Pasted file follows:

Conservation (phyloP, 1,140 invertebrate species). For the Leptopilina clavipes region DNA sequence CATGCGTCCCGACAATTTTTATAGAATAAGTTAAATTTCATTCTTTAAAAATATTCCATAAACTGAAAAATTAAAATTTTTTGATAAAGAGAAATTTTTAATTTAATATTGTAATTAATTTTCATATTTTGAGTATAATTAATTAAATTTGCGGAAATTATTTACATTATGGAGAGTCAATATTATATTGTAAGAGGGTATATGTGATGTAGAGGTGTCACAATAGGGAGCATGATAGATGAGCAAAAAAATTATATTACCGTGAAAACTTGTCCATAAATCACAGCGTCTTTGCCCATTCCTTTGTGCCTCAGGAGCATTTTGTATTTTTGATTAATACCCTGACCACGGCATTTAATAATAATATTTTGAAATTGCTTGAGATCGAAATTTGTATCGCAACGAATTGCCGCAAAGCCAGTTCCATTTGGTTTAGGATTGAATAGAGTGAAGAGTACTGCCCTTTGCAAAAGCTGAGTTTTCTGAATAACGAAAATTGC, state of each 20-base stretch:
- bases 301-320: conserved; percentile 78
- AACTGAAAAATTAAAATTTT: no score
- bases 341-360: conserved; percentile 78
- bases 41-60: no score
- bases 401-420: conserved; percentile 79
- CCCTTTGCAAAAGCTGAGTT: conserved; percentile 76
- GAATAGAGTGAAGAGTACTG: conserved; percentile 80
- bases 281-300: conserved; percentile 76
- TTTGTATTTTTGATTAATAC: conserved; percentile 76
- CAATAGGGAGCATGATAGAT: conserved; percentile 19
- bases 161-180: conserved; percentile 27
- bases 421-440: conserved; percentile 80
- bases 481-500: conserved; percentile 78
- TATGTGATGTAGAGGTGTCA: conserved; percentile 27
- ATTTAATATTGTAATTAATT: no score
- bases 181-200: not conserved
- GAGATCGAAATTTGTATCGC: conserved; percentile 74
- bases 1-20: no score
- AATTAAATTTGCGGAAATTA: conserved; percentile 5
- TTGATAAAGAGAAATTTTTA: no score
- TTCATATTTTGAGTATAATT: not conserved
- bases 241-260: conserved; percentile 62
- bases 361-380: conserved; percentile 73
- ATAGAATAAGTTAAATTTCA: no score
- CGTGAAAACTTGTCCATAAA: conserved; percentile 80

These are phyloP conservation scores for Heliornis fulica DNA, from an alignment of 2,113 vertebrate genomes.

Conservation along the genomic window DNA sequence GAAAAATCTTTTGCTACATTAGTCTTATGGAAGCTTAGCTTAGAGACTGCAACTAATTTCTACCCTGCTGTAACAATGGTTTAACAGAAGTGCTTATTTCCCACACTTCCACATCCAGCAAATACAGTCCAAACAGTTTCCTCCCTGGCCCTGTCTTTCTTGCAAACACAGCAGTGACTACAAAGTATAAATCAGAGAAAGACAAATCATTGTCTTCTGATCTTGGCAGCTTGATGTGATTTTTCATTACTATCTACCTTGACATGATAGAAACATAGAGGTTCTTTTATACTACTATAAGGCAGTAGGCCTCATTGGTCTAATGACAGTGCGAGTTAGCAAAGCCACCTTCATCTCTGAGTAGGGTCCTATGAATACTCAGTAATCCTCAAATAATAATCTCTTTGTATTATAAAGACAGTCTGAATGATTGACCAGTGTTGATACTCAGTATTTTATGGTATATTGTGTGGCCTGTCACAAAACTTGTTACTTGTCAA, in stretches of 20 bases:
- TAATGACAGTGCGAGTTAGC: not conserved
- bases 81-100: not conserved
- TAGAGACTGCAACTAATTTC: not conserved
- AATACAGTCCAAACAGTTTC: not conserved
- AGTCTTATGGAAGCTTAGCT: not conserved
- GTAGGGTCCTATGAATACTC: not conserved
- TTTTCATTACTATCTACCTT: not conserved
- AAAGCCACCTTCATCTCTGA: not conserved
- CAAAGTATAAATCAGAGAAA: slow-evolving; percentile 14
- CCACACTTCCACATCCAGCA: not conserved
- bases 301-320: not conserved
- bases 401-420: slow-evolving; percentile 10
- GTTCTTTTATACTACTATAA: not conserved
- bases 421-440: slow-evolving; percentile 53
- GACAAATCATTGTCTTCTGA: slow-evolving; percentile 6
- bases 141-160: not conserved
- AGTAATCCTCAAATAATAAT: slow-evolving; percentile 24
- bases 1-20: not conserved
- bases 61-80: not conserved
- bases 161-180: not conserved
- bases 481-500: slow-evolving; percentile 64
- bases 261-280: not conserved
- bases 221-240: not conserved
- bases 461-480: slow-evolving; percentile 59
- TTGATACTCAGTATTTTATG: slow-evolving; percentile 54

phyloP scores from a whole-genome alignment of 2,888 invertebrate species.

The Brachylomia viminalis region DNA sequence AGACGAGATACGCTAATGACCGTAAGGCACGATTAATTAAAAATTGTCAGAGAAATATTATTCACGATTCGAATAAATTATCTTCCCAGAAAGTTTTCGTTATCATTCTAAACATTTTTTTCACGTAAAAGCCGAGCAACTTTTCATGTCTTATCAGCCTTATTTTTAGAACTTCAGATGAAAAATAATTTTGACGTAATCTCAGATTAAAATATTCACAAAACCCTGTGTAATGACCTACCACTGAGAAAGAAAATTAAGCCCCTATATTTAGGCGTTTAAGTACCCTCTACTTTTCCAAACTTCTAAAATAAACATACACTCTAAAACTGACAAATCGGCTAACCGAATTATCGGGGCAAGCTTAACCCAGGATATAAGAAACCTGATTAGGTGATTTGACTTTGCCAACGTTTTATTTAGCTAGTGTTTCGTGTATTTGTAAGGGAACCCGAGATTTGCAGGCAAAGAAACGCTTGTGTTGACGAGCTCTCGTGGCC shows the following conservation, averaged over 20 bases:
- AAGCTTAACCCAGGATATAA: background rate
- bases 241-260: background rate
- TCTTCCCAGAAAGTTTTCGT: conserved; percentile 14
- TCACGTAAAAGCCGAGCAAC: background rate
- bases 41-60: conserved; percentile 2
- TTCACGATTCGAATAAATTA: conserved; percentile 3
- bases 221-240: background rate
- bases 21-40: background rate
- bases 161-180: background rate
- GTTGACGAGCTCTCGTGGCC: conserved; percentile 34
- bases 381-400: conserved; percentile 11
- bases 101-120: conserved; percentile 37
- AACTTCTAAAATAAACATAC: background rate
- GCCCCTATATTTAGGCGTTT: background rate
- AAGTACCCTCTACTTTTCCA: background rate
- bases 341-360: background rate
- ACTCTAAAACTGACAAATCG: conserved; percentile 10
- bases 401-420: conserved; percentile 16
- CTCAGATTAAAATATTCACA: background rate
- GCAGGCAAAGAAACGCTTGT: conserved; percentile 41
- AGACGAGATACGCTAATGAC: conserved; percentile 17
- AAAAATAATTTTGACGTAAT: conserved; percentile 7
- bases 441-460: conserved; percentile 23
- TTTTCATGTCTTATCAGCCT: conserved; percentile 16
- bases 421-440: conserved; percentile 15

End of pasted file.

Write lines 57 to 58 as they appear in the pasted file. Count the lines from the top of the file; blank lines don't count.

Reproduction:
- bases 241-260: background rate
- TCTTCCCAGAAAGTTTTCGT: conserved; percentile 14